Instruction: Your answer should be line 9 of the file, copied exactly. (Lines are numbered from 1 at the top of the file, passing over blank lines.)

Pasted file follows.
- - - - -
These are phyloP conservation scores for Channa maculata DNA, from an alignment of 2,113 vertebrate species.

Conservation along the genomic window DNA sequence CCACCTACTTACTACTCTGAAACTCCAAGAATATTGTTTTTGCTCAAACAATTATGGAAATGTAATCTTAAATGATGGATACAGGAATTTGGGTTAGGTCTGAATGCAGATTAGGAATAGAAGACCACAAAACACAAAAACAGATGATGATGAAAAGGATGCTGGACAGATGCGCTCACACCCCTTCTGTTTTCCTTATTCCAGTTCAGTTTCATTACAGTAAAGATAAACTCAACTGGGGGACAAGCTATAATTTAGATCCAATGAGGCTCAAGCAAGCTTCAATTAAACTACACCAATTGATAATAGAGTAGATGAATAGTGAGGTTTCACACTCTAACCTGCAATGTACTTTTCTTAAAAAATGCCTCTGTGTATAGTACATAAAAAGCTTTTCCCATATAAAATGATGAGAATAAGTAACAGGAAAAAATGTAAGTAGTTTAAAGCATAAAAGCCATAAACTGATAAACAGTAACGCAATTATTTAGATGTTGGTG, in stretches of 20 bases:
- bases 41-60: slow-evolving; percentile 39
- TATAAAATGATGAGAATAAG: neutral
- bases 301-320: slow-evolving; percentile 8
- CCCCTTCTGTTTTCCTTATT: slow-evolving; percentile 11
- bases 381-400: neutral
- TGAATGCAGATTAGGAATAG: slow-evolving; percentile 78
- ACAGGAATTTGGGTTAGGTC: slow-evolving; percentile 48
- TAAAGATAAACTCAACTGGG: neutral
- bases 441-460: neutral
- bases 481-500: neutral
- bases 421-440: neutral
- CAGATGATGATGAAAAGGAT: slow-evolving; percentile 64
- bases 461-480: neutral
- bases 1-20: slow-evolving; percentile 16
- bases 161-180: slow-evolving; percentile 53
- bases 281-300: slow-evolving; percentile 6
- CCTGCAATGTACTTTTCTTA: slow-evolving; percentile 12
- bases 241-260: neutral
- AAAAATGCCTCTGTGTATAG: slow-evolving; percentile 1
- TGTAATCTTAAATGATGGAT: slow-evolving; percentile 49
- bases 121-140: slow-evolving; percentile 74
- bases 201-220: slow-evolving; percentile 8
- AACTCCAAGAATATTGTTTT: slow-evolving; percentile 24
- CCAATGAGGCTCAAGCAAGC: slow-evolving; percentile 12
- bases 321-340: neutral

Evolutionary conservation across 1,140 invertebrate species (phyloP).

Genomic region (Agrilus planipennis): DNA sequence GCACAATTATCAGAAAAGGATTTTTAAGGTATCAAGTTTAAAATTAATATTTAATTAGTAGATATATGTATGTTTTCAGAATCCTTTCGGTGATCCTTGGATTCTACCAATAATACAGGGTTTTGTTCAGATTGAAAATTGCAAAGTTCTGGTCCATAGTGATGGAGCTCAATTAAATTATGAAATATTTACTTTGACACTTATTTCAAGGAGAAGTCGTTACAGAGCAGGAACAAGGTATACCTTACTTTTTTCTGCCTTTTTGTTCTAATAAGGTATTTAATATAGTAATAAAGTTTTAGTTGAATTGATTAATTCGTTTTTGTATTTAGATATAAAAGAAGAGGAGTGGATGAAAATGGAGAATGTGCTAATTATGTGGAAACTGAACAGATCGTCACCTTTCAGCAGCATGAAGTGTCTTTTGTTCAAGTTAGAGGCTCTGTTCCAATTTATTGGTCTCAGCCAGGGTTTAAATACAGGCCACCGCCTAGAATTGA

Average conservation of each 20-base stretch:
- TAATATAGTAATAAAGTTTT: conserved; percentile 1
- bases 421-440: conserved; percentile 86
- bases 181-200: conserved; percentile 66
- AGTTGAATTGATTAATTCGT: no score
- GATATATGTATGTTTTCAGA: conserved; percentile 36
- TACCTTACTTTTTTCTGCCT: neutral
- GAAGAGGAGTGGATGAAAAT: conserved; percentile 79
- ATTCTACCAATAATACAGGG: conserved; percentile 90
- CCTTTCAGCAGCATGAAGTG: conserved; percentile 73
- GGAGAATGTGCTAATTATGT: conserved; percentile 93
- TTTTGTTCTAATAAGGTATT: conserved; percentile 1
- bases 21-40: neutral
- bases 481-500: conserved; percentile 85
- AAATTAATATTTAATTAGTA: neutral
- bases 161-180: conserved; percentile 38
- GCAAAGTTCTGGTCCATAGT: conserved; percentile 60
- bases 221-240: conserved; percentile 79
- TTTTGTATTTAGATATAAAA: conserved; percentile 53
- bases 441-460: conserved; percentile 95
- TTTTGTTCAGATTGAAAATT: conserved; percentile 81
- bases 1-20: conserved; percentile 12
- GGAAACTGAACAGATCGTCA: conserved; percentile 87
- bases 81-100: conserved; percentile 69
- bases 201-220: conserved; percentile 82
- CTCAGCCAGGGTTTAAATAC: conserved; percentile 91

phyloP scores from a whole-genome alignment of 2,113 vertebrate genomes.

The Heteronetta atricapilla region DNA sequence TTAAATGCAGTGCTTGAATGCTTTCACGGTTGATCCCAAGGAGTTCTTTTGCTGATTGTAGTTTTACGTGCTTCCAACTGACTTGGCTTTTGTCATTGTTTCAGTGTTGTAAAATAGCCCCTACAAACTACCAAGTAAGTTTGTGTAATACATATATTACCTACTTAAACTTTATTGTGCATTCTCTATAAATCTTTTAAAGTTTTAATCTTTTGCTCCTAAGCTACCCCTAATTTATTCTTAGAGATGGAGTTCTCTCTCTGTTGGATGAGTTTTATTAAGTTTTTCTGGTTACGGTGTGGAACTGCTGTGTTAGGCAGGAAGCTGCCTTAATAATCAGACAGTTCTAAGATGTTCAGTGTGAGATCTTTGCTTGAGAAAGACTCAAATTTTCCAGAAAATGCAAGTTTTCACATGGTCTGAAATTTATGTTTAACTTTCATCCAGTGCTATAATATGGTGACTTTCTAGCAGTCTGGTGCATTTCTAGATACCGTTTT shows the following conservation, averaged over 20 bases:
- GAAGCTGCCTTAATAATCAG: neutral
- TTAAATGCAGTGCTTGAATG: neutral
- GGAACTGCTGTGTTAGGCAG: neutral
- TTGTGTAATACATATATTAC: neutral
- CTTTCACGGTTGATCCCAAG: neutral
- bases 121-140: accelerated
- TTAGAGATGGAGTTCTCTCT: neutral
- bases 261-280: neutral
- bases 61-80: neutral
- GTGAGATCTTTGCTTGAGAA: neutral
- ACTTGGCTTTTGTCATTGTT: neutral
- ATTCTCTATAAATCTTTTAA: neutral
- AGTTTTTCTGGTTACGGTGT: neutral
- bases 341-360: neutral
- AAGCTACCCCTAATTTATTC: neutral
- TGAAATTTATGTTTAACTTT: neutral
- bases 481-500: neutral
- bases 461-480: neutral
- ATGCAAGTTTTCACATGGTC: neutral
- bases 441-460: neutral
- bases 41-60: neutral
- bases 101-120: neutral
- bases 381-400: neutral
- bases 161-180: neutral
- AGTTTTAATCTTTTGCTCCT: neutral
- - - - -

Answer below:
- ACAGGAATTTGGGTTAGGTC: slow-evolving; percentile 48